Senior Living Communities – Even if you don’t think of yourself as a “carrier,” you may be regulated like one
Posted January 29, 2019
If you provide transportation for your residents in a vehicle designed to carry more than 8 passengers, including the driver, and they compensate you – directly with per trip fees or indirectly in the general facility charge – for that service, then you are likely a for-hire carrier.
If the facility operates vehicles that are designed to carry 8 or fewer passengers and are less than 10,001 pounds, there are insurance and registration requirements that should apply even though FMCSRs would not.
Senior-living communities that operate vehicles in interstate commerce designed to transport 9 or more passengers including the driver, or that have a gross vehicle weight rating (GVWR) or an actual weight of 10,001 pounds or greater, must obtain operating authority, register with the FMCSA, maintain $1.5 million in insurance coverage, and comply with all other applicable FMCSRs based on compensation type. Being a non-profit has no impact.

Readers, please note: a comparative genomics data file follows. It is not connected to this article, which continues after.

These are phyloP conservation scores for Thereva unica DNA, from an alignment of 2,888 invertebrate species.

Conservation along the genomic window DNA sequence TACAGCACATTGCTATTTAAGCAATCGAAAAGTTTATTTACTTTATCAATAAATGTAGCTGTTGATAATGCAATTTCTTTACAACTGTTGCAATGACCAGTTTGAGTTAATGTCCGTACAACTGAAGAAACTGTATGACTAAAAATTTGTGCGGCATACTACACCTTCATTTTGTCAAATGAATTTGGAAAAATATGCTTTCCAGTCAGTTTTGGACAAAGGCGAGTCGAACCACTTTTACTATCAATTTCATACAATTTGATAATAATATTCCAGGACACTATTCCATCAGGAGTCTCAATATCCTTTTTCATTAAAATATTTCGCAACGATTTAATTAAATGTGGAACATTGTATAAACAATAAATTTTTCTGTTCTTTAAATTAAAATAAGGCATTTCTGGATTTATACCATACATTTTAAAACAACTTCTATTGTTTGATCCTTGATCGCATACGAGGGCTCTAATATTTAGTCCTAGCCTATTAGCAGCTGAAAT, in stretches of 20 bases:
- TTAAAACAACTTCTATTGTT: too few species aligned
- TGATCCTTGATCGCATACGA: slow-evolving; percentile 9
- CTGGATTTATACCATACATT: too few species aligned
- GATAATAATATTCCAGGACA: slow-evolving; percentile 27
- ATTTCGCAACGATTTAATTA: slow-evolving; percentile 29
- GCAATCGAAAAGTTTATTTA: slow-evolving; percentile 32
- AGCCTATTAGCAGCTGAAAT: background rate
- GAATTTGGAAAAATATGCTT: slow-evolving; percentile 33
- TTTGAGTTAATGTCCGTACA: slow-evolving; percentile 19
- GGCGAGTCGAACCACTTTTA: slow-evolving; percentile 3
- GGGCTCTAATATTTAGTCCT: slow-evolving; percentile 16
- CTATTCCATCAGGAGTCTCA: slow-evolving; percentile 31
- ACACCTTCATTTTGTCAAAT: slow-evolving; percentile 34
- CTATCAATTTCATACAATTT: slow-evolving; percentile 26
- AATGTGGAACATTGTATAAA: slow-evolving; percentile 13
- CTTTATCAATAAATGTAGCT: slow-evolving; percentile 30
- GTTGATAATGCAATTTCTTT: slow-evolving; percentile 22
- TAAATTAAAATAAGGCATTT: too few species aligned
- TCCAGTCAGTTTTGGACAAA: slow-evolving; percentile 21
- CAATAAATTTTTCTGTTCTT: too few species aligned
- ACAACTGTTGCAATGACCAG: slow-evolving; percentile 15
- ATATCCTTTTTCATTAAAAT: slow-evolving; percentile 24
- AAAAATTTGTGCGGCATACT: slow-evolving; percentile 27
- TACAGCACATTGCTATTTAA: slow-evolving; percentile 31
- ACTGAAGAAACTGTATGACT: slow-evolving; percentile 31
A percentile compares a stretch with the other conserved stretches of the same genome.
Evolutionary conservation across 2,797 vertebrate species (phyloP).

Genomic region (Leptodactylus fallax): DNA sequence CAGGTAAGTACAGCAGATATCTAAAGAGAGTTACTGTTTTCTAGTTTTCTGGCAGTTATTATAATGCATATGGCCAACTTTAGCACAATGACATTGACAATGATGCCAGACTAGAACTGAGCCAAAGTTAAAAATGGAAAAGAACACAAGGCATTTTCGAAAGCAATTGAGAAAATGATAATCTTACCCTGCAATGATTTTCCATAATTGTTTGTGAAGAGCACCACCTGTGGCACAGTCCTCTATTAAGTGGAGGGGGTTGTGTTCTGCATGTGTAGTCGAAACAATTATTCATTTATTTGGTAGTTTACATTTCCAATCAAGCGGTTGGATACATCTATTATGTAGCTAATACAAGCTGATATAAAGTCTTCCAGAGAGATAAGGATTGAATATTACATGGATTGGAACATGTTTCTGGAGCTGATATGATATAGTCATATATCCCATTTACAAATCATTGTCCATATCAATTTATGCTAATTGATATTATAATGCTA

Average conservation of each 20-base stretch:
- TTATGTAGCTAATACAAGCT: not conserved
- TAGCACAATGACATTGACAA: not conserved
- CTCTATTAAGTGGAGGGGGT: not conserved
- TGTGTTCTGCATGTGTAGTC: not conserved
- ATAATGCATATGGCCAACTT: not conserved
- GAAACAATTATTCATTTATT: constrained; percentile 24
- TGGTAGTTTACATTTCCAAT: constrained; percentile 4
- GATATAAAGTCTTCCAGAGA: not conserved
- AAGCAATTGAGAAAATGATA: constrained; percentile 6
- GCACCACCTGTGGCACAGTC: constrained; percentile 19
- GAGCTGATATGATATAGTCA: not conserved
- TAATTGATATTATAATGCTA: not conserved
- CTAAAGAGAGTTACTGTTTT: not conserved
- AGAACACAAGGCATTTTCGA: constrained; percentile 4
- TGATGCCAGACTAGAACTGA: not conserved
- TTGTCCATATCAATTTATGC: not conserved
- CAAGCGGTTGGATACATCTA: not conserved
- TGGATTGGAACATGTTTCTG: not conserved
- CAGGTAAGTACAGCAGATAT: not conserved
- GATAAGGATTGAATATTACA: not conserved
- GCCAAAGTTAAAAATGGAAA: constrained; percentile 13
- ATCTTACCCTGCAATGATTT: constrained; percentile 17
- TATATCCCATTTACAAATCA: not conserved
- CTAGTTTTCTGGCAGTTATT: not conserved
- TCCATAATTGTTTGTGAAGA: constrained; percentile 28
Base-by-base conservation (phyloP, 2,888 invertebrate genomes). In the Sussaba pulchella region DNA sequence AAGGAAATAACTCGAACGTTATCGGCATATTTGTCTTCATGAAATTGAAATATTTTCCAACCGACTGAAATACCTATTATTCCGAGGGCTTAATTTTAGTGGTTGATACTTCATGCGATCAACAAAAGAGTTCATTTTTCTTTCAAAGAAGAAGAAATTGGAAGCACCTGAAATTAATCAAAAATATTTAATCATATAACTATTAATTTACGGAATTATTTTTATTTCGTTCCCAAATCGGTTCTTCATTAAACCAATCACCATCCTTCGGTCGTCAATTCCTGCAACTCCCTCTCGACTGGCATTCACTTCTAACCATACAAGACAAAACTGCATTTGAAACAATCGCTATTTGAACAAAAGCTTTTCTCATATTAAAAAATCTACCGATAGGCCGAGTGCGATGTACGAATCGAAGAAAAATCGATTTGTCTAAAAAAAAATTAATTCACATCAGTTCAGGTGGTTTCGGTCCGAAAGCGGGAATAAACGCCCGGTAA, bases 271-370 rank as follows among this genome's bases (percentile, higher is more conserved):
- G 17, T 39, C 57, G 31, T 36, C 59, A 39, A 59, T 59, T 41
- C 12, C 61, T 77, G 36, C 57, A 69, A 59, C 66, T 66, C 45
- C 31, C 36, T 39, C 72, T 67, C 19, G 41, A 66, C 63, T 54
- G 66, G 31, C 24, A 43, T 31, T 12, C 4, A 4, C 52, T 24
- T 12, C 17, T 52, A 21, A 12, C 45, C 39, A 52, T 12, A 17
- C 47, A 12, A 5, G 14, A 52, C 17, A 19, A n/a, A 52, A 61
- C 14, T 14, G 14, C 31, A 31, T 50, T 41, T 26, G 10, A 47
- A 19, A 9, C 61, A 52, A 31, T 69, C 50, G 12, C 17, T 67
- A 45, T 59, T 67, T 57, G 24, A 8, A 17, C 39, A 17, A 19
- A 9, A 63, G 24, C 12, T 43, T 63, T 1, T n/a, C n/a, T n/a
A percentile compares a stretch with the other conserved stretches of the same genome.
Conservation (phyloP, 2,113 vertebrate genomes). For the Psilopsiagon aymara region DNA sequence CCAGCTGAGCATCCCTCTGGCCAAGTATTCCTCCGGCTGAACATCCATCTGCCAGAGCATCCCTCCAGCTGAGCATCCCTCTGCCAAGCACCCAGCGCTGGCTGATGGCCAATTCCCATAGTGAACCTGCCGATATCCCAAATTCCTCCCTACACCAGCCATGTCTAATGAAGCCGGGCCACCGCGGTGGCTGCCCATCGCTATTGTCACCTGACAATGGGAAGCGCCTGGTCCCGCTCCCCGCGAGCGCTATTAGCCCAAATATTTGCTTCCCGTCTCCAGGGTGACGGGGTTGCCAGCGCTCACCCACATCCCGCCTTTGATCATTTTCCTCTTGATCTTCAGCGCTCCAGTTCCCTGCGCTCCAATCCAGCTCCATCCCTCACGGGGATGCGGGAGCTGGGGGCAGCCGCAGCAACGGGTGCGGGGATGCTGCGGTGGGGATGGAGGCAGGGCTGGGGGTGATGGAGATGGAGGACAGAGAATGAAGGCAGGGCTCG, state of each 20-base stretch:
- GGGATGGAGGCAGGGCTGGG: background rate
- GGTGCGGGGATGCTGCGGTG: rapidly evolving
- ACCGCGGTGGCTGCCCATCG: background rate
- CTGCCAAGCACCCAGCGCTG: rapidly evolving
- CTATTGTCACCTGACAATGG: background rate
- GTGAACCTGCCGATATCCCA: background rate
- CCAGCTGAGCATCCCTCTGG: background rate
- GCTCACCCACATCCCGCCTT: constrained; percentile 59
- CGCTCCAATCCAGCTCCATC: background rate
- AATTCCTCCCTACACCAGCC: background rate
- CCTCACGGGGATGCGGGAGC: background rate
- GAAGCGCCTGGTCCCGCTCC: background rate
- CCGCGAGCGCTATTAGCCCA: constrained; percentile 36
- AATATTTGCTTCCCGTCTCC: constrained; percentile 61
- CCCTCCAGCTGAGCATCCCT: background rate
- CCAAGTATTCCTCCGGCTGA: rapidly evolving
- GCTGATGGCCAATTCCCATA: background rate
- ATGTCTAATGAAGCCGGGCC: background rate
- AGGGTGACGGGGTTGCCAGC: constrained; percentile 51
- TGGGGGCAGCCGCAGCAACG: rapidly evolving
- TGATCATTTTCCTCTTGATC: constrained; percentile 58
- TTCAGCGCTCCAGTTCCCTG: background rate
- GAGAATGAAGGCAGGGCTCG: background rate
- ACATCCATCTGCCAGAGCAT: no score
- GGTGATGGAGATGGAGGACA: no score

If there is indirect compensation and the vehicles that are designed to transport 9 to 15 passengers and that are under 10,001 pounds, your operation is exempt from most FMCSRs except you must keep an accident register (§390.15), obtain a USDOT number (§390.19), mark the vehicle (§390.21), and comply rules on texting and mobile phone use (§392.80, §392.82, §390.15).
If there is direct compensation, you are required to comply with all FMCSRs, except the CDL and drug testing rules, unless the vehicles are 26,001 pounds or more.
If you think you might be subject to the regulations, please contact your J. J. Keller and Associates, Inc. representative to confirm which regulations apply to you.
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